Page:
Remember FarmVille? Years before the third-party “personality test” at the heart of the Cambridge Analytica scandal, millions of users spent hours cultivating virtual crops on the wildly popular farming simulation game. Your FarmVille fields have probably long gone fallow, but it’s worth revisiting the story of FarmVille’s short-lived popularity because it’s intertwined with our current internet privacy debacle. As an early, viral third-party app, the game helped users become comfortable signing away their social media data with the click of a button.
FarmVille officially launched in June 2009, two years after the rollout of Facebook Platform made it possible to create third-party games on the social network. If you somehow managed to fend off all of the online entreaties to join FarmVille, Slate summarized the game in 2011:
Each player begins with an empty farm and a fixed number of “farm coins,” which they use to purchase vegetable seeds. Players earn more farm coins by harvesting crops or visiting neighbors, and they can also earn “experience points” for plowing their land or buying items like farming tools. By reaching certain benchmarks, players advance to higher levels, where they can buy newer, shinier crops and animals.
Some users took all this plowing and livestock raising very seriously, designing farmsteads with layouts elaborate enough to rival the Gardens of Versailles or paying real money to purchase virtual “Farm Cash.”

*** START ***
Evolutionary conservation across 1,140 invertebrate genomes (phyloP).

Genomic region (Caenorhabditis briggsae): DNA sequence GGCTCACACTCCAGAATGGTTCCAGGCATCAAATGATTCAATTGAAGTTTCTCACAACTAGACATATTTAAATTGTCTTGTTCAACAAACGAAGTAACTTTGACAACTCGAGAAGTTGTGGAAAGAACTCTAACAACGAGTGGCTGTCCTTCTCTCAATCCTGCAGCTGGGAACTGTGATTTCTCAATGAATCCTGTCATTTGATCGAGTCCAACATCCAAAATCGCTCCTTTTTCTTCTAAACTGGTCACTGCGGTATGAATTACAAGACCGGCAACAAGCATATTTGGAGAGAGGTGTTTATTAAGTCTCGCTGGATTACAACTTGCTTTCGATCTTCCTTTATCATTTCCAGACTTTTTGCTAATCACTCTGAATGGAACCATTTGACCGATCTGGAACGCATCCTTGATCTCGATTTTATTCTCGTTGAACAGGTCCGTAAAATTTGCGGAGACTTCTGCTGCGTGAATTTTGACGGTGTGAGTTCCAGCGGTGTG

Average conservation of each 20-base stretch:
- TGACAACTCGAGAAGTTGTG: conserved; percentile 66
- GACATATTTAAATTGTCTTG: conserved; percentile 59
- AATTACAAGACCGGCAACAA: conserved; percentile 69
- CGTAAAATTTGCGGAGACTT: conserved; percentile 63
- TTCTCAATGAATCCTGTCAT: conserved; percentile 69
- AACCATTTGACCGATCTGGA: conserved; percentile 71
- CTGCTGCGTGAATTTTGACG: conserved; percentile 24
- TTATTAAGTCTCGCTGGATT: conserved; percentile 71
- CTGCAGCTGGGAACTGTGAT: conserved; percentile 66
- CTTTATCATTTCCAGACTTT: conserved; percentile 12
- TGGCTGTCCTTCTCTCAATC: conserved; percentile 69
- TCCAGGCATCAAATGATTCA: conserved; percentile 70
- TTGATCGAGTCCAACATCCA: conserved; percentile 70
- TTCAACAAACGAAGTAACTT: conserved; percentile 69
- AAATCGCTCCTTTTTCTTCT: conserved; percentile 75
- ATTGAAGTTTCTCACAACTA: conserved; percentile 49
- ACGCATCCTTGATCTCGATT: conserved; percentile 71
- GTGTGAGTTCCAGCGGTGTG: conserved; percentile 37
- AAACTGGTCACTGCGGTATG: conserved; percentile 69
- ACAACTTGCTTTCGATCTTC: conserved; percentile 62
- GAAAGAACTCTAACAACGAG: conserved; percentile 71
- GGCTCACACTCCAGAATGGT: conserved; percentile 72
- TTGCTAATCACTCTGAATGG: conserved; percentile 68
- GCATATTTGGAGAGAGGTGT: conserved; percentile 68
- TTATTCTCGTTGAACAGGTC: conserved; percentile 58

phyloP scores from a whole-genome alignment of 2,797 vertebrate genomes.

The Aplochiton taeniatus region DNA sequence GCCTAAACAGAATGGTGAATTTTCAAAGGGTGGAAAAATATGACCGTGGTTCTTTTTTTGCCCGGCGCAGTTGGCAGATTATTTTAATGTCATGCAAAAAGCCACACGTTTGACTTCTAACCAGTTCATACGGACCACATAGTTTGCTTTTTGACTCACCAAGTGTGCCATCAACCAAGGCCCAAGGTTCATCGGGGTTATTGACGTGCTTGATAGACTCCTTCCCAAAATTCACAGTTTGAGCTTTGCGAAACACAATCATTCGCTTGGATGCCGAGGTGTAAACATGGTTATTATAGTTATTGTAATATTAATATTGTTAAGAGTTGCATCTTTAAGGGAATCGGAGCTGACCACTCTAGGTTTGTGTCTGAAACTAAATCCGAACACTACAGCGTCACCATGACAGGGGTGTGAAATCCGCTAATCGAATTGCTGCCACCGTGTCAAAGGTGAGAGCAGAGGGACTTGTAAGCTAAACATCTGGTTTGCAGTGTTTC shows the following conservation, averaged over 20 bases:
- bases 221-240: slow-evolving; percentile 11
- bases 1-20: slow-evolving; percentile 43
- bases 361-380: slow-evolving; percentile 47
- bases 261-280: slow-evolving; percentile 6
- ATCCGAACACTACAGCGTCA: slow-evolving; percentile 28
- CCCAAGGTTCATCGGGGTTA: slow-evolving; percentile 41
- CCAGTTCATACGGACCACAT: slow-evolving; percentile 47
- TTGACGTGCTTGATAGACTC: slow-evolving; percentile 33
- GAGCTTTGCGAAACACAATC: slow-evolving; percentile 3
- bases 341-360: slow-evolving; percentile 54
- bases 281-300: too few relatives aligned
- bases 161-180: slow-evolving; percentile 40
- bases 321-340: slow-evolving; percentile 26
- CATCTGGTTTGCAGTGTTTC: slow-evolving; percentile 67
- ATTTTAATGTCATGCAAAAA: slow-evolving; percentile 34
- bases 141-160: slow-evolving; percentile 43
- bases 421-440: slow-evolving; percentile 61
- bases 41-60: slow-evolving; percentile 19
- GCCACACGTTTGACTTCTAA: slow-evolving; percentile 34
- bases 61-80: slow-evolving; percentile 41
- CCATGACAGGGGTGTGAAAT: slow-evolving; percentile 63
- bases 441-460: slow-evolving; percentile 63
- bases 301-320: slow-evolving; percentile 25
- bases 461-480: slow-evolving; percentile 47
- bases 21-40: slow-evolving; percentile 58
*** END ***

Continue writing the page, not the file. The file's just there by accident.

Within six weeks, FarmVille had become the most popular Facebook game and amassed more than 10 million players, and that number kept ticking up. By March 2010, FarmVille had reached a peak 83.76 million monthly active users. Famous fan Emma Stone even joked about her FarmVille addiction back in 2011: “It’s a fake farm, but it doesn’t feel fake,” she told Jimmy Fallon.
As its game’s popularity skyrocketed, FarmVille’s parent company, Zynga, quickly became a golden child of Silicon Valley. The New York Times ran an article that called the company “the hottest start-up to emerge from Silicon Valley since Twitter and, before that, Facebook.” Zynga was also behind hits like Mafia Wars, Words With Friends, and spinoffs like FrontierVille and CityVille (which eventually eclipsed FarmVille in popularity).
But eventually, the Zynga bubble burst. (For a full rundown, read Cyrus Farivar’s Ars Technica feature.) First, Facebook changed its messaging policy in March 2010, which curtailed FarmVille’s method of recruiting new users and sent the number of monthly users plummeting down by 26 percent, according to Ars Technica and AppData. When Zynga went public in December 2011, it was valued at $7 billion. But by the following summer, its stock price had flatlined and hasn’t (except for a monthlong blip) exceeded $5 since summer 2012.
Even the 2012 release of FarmVille 2, replete with 3-D graphics, wasn’t enough to save the company from major layoffs and the CEO’s resignation. Today, Zynga’s still around, and it even managed to turn a profit in 2017, but with 72 million fewer monthly unique users than it boasted in March 2010, the company’s days of FarmVille-fueled glory are in the past.